Lost Letter

by W.G. Allen
directed by George A Williams

Sometimes a simple appearing story contains universal issues such as loss, abandonment, renewal, and hope for the future.  Set in Depression era, dustbowl Oklahoma, W.G.Allen’s play, Lost Letter grapples with all of these with love and humor.

It’s November, 1935, and the U.S. Government has found an 18 year old letter written to a resident of the little town of Oxbow, Oklahoma. President Franklin Delano Roosevelt, enjoying the popularity of his ‘Fireside Chats,’ has decided to have the letter delivered on a live radio broadcast, hoping this will provide a “shot of hope” to counter the seemingly endless rigors of The Depression and Dust Bowl. When  the government official assigned to arrange the broadcast, arrives in Oxbow, what he discovers threatens to turn what could have been a great human interest story into a disaster for everyone concerned… especially for the people of Oxbow!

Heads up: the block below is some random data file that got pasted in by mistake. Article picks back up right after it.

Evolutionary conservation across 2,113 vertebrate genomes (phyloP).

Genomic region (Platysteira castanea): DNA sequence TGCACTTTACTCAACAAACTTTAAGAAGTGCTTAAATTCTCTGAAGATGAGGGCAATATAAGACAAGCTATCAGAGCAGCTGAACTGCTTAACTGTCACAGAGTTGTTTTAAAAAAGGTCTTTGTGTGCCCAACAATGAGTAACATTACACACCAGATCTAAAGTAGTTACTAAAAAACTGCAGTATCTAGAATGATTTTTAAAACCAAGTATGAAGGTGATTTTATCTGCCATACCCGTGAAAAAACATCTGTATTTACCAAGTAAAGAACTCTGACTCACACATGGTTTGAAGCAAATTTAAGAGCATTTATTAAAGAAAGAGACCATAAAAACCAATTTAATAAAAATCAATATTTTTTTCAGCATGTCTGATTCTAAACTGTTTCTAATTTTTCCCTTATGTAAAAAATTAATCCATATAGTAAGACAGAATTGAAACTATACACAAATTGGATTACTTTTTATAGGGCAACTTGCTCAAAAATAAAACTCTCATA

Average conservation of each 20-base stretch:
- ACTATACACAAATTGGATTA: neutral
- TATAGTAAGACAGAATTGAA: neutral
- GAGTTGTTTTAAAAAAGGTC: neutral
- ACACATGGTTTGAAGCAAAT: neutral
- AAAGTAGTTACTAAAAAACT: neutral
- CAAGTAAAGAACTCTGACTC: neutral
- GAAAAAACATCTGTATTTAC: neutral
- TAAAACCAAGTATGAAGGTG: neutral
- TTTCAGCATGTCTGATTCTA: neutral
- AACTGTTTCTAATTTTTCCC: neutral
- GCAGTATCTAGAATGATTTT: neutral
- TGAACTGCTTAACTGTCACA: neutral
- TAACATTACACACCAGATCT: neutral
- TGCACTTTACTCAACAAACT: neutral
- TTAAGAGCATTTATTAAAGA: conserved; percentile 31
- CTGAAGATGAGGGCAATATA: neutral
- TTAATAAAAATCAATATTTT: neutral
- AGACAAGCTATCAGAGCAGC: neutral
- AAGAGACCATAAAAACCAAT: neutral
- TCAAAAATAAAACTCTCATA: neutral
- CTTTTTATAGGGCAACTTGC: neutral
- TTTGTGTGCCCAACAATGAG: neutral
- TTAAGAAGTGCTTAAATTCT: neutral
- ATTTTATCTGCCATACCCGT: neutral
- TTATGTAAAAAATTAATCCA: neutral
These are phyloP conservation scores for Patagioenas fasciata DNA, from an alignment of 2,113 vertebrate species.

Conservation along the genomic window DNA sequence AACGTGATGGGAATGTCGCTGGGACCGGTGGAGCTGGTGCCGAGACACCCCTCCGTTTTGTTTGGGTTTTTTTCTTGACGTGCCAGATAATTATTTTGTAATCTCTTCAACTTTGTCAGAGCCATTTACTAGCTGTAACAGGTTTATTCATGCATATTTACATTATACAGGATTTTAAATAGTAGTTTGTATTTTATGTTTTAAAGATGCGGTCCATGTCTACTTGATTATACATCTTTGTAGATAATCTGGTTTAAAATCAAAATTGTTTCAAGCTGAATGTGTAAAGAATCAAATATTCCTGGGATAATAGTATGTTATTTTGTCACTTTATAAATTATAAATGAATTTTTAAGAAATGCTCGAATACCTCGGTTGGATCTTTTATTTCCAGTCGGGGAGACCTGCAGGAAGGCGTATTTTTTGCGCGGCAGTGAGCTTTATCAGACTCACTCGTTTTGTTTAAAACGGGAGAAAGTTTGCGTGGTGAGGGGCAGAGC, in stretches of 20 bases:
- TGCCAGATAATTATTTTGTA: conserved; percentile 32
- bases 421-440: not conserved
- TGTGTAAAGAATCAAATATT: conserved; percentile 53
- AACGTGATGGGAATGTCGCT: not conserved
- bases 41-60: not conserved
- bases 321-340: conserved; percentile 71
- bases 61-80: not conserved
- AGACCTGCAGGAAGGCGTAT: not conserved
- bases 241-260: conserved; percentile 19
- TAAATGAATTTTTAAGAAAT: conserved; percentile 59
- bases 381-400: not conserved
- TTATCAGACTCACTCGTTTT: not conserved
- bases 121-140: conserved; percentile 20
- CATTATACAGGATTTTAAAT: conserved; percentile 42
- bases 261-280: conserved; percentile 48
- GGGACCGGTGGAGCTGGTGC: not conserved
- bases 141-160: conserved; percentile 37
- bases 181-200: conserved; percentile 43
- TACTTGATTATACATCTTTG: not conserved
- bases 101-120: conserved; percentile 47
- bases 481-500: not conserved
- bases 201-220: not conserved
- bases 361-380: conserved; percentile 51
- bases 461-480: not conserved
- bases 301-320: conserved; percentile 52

Director George Williams says he has a “special passion” for this play, only partly because he is also the author!  Williams has directed a number of productions in Oklahoma, and written many others.  (He appeared as the deceived Orgon in the ADOBE’s recent production of “Tartuffe.”)  Of  Lost Letter, Williams says:  “This is, in essence, a slice of Americana. It’s a story of  ‘country folk’ and ‘city folk,’ who are sometimes in conflict, but who are all trying to do the right thing in a very difficult  time and situation.”

The ‘country folk’ include “Jib Barlow” (played by Katie Mitchell), her Aunt Bernice (Stephanie Larragoite), local widow lady Maude Carter (Patricia Thompson), and local craftsmen Charley Peterson (Tom Monahan) and “Grits” Parker (Stephen Zamora). The ‘city folk’ are ably represented by government official Aaron Wilcox (Alan Hudson), WPA worker Clay Brady (Micah Linford), radio technician Ron Vincenti (Tim Riley), and the famous radio announcer T. Jefferson Booth (Clifton Chadwick).

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